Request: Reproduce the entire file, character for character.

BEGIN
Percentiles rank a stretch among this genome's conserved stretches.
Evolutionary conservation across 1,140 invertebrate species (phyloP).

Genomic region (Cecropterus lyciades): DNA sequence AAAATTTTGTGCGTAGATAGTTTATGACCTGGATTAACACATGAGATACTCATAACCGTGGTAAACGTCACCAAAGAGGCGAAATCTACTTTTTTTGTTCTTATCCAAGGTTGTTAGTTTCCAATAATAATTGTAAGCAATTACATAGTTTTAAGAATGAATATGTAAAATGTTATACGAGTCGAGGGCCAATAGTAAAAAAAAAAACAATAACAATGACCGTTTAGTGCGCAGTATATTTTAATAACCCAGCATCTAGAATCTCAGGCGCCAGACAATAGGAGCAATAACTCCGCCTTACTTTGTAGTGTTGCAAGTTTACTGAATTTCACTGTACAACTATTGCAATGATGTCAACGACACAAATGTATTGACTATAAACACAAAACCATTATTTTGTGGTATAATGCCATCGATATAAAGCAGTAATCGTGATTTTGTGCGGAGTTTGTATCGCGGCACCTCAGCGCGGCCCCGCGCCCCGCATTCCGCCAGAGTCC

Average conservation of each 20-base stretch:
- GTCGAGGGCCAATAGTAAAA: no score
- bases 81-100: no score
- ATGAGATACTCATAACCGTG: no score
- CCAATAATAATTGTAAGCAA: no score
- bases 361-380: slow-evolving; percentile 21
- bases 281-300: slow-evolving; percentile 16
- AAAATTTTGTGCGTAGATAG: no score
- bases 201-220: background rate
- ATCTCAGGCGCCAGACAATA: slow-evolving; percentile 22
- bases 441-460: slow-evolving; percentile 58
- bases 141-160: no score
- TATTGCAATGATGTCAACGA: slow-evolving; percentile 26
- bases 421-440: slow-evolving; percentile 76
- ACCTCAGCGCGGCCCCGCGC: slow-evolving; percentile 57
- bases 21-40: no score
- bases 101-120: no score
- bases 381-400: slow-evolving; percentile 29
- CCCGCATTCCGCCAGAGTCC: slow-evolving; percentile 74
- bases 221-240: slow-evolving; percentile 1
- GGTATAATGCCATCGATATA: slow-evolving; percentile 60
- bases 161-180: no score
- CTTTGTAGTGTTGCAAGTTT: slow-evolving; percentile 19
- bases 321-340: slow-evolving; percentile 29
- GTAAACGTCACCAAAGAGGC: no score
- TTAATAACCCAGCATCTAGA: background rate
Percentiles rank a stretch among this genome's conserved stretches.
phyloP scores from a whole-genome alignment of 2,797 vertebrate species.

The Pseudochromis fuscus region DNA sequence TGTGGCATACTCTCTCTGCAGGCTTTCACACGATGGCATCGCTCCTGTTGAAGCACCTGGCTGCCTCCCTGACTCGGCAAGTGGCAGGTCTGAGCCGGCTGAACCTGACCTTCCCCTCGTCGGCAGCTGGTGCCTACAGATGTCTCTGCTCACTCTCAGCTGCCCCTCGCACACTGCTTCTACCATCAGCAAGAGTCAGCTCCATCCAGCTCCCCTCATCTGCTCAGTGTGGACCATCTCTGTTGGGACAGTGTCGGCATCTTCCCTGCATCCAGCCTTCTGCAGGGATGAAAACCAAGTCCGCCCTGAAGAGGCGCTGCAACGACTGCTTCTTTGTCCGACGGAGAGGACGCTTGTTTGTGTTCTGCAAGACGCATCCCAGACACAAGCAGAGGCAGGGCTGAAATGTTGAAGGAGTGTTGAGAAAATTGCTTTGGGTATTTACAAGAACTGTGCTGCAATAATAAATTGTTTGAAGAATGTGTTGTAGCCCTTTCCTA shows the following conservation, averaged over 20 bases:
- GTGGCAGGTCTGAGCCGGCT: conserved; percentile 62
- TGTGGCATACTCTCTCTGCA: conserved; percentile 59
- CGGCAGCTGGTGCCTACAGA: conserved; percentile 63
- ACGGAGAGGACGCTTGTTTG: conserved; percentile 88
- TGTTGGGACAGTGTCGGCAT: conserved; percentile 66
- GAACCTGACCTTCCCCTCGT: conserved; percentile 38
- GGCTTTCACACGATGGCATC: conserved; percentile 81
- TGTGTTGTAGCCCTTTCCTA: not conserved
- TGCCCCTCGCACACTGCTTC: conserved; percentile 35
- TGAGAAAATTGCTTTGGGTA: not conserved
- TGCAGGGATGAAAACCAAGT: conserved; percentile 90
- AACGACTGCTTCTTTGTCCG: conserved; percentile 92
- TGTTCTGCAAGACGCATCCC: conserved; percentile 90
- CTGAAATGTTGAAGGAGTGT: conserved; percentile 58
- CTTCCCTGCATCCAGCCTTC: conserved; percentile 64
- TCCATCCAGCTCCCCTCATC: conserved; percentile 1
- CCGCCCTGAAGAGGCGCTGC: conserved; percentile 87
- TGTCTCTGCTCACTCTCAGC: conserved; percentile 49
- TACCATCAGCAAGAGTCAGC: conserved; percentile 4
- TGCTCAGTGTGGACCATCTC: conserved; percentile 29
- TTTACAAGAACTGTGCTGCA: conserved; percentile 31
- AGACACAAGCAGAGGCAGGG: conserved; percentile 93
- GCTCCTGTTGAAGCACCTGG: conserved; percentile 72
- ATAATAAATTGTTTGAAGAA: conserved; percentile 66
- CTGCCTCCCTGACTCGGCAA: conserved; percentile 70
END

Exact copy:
Percentiles rank a stretch among this genome's conserved stretches.
Evolutionary conservation across 1,140 invertebrate species (phyloP).

Genomic region (Cecropterus lyciades): DNA sequence AAAATTTTGTGCGTAGATAGTTTATGACCTGGATTAACACATGAGATACTCATAACCGTGGTAAACGTCACCAAAGAGGCGAAATCTACTTTTTTTGTTCTTATCCAAGGTTGTTAGTTTCCAATAATAATTGTAAGCAATTACATAGTTTTAAGAATGAATATGTAAAATGTTATACGAGTCGAGGGCCAATAGTAAAAAAAAAAACAATAACAATGACCGTTTAGTGCGCAGTATATTTTAATAACCCAGCATCTAGAATCTCAGGCGCCAGACAATAGGAGCAATAACTCCGCCTTACTTTGTAGTGTTGCAAGTTTACTGAATTTCACTGTACAACTATTGCAATGATGTCAACGACACAAATGTATTGACTATAAACACAAAACCATTATTTTGTGGTATAATGCCATCGATATAAAGCAGTAATCGTGATTTTGTGCGGAGTTTGTATCGCGGCACCTCAGCGCGGCCCCGCGCCCCGCATTCCGCCAGAGTCC

Average conservation of each 20-base stretch:
- GTCGAGGGCCAATAGTAAAA: no score
- bases 81-100: no score
- ATGAGATACTCATAACCGTG: no score
- CCAATAATAATTGTAAGCAA: no score
- bases 361-380: slow-evolving; percentile 21
- bases 281-300: slow-evolving; percentile 16
- AAAATTTTGTGCGTAGATAG: no score
- bases 201-220: background rate
- ATCTCAGGCGCCAGACAATA: slow-evolving; percentile 22
- bases 441-460: slow-evolving; percentile 58
- bases 141-160: no score
- TATTGCAATGATGTCAACGA: slow-evolving; percentile 26
- bases 421-440: slow-evolving; percentile 76
- ACCTCAGCGCGGCCCCGCGC: slow-evolving; percentile 57
- bases 21-40: no score
- bases 101-120: no score
- bases 381-400: slow-evolving; percentile 29
- CCCGCATTCCGCCAGAGTCC: slow-evolving; percentile 74
- bases 221-240: slow-evolving; percentile 1
- GGTATAATGCCATCGATATA: slow-evolving; percentile 60
- bases 161-180: no score
- CTTTGTAGTGTTGCAAGTTT: slow-evolving; percentile 19
- bases 321-340: slow-evolving; percentile 29
- GTAAACGTCACCAAAGAGGC: no score
- TTAATAACCCAGCATCTAGA: background rate
Percentiles rank a stretch among this genome's conserved stretches.
phyloP scores from a whole-genome alignment of 2,797 vertebrate species.

The Pseudochromis fuscus region DNA sequence TGTGGCATACTCTCTCTGCAGGCTTTCACACGATGGCATCGCTCCTGTTGAAGCACCTGGCTGCCTCCCTGACTCGGCAAGTGGCAGGTCTGAGCCGGCTGAACCTGACCTTCCCCTCGTCGGCAGCTGGTGCCTACAGATGTCTCTGCTCACTCTCAGCTGCCCCTCGCACACTGCTTCTACCATCAGCAAGAGTCAGCTCCATCCAGCTCCCCTCATCTGCTCAGTGTGGACCATCTCTGTTGGGACAGTGTCGGCATCTTCCCTGCATCCAGCCTTCTGCAGGGATGAAAACCAAGTCCGCCCTGAAGAGGCGCTGCAACGACTGCTTCTTTGTCCGACGGAGAGGACGCTTGTTTGTGTTCTGCAAGACGCATCCCAGACACAAGCAGAGGCAGGGCTGAAATGTTGAAGGAGTGTTGAGAAAATTGCTTTGGGTATTTACAAGAACTGTGCTGCAATAATAAATTGTTTGAAGAATGTGTTGTAGCCCTTTCCTA shows the following conservation, averaged over 20 bases:
- GTGGCAGGTCTGAGCCGGCT: conserved; percentile 62
- TGTGGCATACTCTCTCTGCA: conserved; percentile 59
- CGGCAGCTGGTGCCTACAGA: conserved; percentile 63
- ACGGAGAGGACGCTTGTTTG: conserved; percentile 88
- TGTTGGGACAGTGTCGGCAT: conserved; percentile 66
- GAACCTGACCTTCCCCTCGT: conserved; percentile 38
- GGCTTTCACACGATGGCATC: conserved; percentile 81
- TGTGTTGTAGCCCTTTCCTA: not conserved
- TGCCCCTCGCACACTGCTTC: conserved; percentile 35
- TGAGAAAATTGCTTTGGGTA: not conserved
- TGCAGGGATGAAAACCAAGT: conserved; percentile 90
- AACGACTGCTTCTTTGTCCG: conserved; percentile 92
- TGTTCTGCAAGACGCATCCC: conserved; percentile 90
- CTGAAATGTTGAAGGAGTGT: conserved; percentile 58
- CTTCCCTGCATCCAGCCTTC: conserved; percentile 64
- TCCATCCAGCTCCCCTCATC: conserved; percentile 1
- CCGCCCTGAAGAGGCGCTGC: conserved; percentile 87
- TGTCTCTGCTCACTCTCAGC: conserved; percentile 49
- TACCATCAGCAAGAGTCAGC: conserved; percentile 4
- TGCTCAGTGTGGACCATCTC: conserved; percentile 29
- TTTACAAGAACTGTGCTGCA: conserved; percentile 31
- AGACACAAGCAGAGGCAGGG: conserved; percentile 93
- GCTCCTGTTGAAGCACCTGG: conserved; percentile 72
- ATAATAAATTGTTTGAAGAA: conserved; percentile 66
- CTGCCTCCCTGACTCGGCAA: conserved; percentile 70